For the fourth consecutive summer, teen employment has stayed anchored around record lows, prompting experts to fear that a generation of youth is likely to be economically stunted with lower earnings and opportunities in years ahead.
The trend is all the more striking given that the overall unemployment rate has steadily dropped, to 7.4 percent in August. And employers in recent months have been collectively adding almost 200,000 new jobs a month. It led to hopes that this would be the summer when teen employment improved.
In 1999, slightly more than 52 percent of teens 16 to 19 worked a summer job. By this year, that number had plunged to about 32.25 percent over June and July. It means that slightly more than three in 10 teens actually worked a summer job, out of a universe of roughly 16.8 million U.S. teens.
"We have never had anything this low in our lives. This is a Great Depression for teens, and no time in history have we encountered anything like that," said Andrew Sum, director of the Center for Labor Market Studies at Northeastern University in Boston. "That's why it's such an important story."
Summer is traditionally the peak period of employment for teens as they are off from school and get their first brush with employment and the responsibilities that come with it. Falling teen employment, however, is just as striking in the 12-month numbers over the past decade.
The picture these teen employment statistics provide looks even worse when viewed through the complex prism of race. Sum and colleagues did just that, comparing June and July 2000 and the same two months of 2013. In 2000, 61.28 percent of white teens 16 to 19 held a job, a number that fell to 39.25 percent this summer. For African-Americans, a number that was dismal in 2000, 33.91 percent of 16 to 19-year-olds holding a job, fell to a staggering low of 19.25 percent this June and July.
It wasn't terribly better for Hispanics, who saw the percentage of employed teens fall from 40.31 percent in the two-month period of 2000 to 26.7 percent in June and July 2013.
One of the more surprising findings of Sums research is that teens whose parents were wealthy were more likely to have a job than those whose parents had less income. Some 46 percent of white male teens whose parents earned between $100,000 and $149,000 held a job this summer, compared with just 9.1 percent of black male teens whose family income was below $20,000 and 15.2 percent for Hispanic teen males with that same low family income.
That finding is important because a plethora of research shows that teens who work do better in a wide range of social and economic indicators. The plunging teen employment rate is likely to mean trouble for this generation of young workers of all races.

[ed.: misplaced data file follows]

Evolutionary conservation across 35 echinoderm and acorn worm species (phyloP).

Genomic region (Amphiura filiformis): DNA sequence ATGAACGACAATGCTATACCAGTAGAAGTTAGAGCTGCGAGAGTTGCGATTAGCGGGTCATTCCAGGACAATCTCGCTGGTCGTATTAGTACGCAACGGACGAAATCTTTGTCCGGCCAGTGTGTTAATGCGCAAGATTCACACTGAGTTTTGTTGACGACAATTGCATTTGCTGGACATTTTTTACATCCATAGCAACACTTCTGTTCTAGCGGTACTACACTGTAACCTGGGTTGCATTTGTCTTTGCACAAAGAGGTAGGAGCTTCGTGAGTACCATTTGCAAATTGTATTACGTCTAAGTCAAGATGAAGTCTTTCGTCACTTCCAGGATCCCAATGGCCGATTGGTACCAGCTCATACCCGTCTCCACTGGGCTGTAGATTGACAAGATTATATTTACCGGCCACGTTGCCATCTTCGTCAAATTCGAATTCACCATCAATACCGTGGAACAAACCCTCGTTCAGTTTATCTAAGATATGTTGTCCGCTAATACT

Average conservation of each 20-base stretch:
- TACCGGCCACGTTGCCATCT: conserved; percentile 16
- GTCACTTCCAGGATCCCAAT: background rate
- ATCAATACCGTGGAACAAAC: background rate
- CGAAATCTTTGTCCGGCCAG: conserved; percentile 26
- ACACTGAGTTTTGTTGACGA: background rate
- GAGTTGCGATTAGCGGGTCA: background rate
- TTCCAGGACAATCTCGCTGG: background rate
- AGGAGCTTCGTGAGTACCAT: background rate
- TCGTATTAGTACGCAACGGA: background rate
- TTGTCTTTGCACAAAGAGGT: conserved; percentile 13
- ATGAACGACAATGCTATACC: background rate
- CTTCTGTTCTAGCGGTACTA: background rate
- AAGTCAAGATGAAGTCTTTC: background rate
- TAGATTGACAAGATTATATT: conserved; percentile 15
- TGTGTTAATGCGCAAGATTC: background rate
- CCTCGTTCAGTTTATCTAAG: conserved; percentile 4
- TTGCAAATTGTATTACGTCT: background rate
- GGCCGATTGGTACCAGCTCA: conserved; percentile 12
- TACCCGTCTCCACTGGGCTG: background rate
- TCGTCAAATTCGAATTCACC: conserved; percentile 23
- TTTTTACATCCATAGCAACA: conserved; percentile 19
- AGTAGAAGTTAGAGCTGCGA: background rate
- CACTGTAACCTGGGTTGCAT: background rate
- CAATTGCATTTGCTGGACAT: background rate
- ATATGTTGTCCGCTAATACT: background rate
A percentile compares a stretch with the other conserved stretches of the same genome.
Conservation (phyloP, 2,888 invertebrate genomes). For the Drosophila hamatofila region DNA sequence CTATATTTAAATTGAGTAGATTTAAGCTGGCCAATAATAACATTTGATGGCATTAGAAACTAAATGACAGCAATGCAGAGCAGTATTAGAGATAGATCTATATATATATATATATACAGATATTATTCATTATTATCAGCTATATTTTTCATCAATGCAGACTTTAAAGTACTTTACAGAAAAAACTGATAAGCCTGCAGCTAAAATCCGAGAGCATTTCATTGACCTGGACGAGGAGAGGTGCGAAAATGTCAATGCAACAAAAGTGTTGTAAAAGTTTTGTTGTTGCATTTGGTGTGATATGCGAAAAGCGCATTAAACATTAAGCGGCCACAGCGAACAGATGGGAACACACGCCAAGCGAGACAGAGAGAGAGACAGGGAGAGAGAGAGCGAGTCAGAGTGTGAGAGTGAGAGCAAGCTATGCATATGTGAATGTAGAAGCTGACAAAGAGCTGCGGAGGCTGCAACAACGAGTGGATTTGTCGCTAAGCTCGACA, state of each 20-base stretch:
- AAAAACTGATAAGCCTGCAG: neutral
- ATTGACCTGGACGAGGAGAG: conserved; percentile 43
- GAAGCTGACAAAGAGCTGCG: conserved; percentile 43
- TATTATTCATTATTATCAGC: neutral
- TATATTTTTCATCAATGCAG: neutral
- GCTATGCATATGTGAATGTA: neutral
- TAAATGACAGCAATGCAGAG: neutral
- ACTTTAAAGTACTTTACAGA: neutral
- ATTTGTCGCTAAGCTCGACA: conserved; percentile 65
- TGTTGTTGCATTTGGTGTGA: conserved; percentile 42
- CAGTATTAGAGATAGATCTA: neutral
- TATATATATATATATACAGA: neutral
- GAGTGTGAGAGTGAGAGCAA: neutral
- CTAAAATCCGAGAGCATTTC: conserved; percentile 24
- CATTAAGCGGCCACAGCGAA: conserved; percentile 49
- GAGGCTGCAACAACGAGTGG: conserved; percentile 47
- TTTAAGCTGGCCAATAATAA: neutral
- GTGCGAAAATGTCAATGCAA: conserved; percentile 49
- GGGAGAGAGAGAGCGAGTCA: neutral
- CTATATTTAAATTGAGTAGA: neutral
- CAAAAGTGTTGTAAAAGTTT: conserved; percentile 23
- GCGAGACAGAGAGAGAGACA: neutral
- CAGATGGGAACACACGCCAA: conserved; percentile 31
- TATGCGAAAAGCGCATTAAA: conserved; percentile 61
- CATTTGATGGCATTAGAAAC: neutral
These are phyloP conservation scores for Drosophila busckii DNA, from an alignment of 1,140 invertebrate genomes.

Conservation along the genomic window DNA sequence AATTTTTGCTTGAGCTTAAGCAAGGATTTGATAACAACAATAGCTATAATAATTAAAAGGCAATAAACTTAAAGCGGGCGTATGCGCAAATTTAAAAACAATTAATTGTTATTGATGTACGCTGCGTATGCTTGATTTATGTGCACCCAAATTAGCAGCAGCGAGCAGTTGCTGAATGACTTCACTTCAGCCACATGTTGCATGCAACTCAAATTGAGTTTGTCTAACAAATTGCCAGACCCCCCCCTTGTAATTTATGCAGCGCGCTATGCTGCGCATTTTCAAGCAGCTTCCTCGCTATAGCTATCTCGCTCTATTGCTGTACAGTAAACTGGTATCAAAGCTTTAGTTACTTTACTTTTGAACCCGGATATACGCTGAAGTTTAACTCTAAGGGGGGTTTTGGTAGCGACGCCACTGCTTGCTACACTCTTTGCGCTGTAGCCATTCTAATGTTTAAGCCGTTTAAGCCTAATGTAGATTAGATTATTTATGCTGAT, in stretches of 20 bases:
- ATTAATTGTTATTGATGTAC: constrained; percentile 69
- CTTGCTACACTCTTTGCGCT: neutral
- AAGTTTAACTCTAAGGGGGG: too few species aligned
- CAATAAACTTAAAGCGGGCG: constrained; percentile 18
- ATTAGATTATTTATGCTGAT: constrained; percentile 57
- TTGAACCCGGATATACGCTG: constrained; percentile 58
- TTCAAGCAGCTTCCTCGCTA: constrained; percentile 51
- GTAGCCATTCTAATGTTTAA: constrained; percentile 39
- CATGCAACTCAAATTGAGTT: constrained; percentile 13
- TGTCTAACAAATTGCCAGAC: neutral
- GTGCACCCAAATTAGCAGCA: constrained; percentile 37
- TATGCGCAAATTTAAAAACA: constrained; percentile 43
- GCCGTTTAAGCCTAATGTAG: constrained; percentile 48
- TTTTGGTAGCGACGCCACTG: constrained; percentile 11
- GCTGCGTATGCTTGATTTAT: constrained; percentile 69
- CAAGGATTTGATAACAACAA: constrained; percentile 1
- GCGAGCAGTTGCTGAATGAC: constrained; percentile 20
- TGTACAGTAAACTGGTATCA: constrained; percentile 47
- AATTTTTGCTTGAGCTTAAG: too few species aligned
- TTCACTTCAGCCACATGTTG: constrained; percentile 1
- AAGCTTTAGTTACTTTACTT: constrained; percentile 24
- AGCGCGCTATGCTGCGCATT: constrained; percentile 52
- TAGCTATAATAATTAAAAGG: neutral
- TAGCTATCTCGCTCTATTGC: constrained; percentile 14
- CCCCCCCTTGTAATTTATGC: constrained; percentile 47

"Kids that get work experience when they are 17 or 18 end up graduating from college at a higher rate," said Michael Gritton, executive director of the Workforce Investment Board, which promotes job creation and teen employment in Louisville, Ky., and six surrounding counties. There are economic returns to those young people because they get a chance to work. Almost every person you ask remembers their first job because they started to learn things from the world of work that they can't learn in the classroom.
The teen employment numbers are calculated from the Current Population Survey, carried out by the Census Bureau for the Labor Department's Bureau of Labor Statistics. This survey of households is used in determining estimates for the size of the civilian workforce, the number of employed nationally and the unemployment rate.
Unemployment data is calculated in a different fashion, and while it tells a similar story of hardship for teens, it is not considered by researchers to be as accurate as the employment data because it underestimates the severity of the slow economy.
The weak employment numbers sometimes prompt a mistaken narrative that younger workers are just staying in college longer rather than entering the workforce, or are going on to graduate school given the impaired jobs market.
"I think there is this myth out there that there is some silver lining for young people, that they are going on to college. . . . You don't see an increase in enrollment rates over and above the long-term trend. You can't see a Great Recession blip," said Heidi Scheirholz, a labor economist at the liberal Economic Policy Institute, a research group. "They are not in school. There's been a huge spike in the not-in-school, not employed. It's just a huge missed opportunity."
Even before the economic crisis exploded in the summer of 2008, workers ages 16 to 19 made up a declining share of the overall workforce, in part because of a decades-long climb in college enrollment, and in part because universities now place less importance on work and more on life experiences and community service.
But most of this decline in youth in the workforce is thought to be the result of the severe economic crisis and its aftermath, with older workers taking the jobs of teens.
"People entering into the labor force in their 20s, it looks like more and more now they're not going to have any work experience as teens. Labor force participation is as low as it's ever been," said Keith Hall, who served as commissioner of the Bureau of Labor Statistics from 2008 to 2012.
Hall points to a troubling trend within an already worrisome statistic. Because of the so-called Great Recession and the sluggish growth that's followed, middle-age and older workers are not moving up the career ladder. The natural order of career progression has been stunted.
"I think that means that a lot of workers aren't advancing through their careers," he said. "Younger workers aren't going to be progressing through their careers as they did before."